Here's the thing: I have no idea what this movie is supposed to be. Is it supposed to be another helping of harmless chow for hardcore Scooby fans and all the oblivious children who decide to watch this? Is is supposed to be a closer look at how and why Shaggy and Scooby deserve to be a part of Mystery Inc.? Or is the movie supposed to be an homage to the monsters from the Scooby-Doo, Where Are You! TV show of the late 60's and early 70's? Scooby-Doo 2 desperately tries to juggle all of these ambitions and sadly tries to do so with an onslaught of lame jokes, more awful CGI effects, and an overall mystery so vapid and so predictable, you could predict every major beat of this movie well before each beat happens.
- Probably the best thing I can say about Scooby-Doo 2 is that it shows some faithfulness to its source material, with several of the monsters bound to be recognized by those who ever watched enough episodes of Scooby-Doo, Where Are You!. The gang mentions at the start of the film how the Black Knight Ghost was their first mystery, which is true since the first episode of the TV show was about a black knight's armor coming to life. Other monsters like Miner 49er and the Tar Monster are here as well, and it is pretty cool to see all of the monsters together in one place. Too bad a lot of the monsters look like the product of a CGI novice trying to make dues with a software that he/she is opening up for the first time. They're not as horrific-looking as the demons from the first film, but they still look like crap.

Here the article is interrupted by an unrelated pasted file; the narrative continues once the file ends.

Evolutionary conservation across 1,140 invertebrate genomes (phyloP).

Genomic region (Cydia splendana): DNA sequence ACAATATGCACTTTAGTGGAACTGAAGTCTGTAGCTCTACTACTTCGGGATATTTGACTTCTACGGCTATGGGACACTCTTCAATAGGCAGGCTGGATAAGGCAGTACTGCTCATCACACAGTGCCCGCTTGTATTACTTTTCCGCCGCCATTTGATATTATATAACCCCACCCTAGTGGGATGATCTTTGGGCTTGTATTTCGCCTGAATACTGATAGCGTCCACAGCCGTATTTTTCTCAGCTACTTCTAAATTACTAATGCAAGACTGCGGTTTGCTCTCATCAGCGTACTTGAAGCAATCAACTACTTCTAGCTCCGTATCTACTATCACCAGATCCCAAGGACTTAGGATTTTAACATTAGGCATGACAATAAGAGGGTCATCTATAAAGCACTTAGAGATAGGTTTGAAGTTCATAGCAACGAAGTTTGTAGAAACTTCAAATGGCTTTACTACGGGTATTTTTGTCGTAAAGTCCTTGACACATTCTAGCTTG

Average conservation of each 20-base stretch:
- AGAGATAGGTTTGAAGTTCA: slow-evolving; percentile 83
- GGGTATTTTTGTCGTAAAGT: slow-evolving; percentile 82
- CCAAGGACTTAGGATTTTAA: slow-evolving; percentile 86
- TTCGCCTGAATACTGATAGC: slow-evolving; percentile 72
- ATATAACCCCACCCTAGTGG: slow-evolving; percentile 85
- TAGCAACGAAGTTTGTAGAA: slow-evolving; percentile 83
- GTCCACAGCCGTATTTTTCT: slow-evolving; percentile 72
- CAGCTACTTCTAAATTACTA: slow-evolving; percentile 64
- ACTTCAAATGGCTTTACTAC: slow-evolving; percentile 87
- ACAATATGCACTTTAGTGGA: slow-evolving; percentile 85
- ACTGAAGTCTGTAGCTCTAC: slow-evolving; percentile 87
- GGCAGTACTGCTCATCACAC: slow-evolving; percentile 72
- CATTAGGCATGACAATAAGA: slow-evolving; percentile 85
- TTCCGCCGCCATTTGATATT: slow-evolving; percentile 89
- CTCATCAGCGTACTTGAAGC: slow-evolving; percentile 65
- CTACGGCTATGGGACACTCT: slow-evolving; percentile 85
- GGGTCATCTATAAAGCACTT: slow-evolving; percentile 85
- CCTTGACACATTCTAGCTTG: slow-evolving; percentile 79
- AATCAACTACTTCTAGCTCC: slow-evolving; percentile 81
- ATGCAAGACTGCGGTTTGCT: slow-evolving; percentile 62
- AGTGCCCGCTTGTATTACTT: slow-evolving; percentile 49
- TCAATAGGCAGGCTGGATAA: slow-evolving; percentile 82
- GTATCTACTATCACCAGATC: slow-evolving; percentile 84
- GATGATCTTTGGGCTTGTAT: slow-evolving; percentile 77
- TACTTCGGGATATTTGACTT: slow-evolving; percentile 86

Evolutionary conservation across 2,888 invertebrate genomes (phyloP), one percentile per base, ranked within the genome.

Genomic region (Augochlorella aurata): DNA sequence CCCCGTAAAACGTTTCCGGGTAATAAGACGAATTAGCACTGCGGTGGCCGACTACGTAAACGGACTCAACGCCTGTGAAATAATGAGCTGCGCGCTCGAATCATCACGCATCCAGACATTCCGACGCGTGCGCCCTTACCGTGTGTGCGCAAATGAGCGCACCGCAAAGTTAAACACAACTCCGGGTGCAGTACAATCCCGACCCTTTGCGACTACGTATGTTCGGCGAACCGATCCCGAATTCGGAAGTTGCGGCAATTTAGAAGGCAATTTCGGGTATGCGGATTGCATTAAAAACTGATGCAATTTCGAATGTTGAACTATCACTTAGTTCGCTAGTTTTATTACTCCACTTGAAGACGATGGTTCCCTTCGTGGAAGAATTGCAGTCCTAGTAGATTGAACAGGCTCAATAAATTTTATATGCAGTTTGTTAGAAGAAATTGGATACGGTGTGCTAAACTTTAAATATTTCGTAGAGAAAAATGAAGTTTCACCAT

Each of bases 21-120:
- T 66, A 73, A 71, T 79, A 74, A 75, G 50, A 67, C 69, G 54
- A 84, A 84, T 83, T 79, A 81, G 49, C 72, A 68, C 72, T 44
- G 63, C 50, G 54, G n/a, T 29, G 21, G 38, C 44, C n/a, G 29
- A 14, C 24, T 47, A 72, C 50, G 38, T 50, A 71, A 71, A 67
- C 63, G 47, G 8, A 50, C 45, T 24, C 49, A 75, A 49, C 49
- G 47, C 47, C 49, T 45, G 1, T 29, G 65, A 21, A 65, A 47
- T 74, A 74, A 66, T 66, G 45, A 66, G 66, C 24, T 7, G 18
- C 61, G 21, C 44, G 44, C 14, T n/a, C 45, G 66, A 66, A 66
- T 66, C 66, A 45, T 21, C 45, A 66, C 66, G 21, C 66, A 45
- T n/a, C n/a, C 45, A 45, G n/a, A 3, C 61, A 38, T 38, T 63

- There are few specific examples of the awful special effects that I MUST discuss in some length. The absolute worst stretch of effects in the entire movie is a scene in which Shaggy and Scooby come across some kind of laboratory, and Scooby discovers a refrigerator that contains many different colored potions. Scooby, thinking one of the yellow-colored potions is lemonade, drinks one, and sprouts tentacles, turning into some dog-squid hybrid and becoming an even uglier CGI specimen than he already was. Oh, but that's not the worst of it. Shaggy joins in on the action, and he develops a hot chick's body after drinking one of the potions. Now it's quite obvious that a body double (Nazanin Afshin-Jam, credited as Shaggy Chick) is used for this scene, but my God! Shaggy's head! It looks like 2002's absolute worst Photoshop effect. Shaggy's head doesn't even look like it's properly attached to his chick body, being placed on the chick body like someone's head on someone else's body in one of those head swap videos you may find on the Internet somewhere. You may not notice it right away, but I guarantee you, once you see how incomplete the effect looks, you cannot un-see it. And as for Scooby-Doo, he sometimes looks worse in this movie than he did in the previous one. CGI is always so convincing isn't it?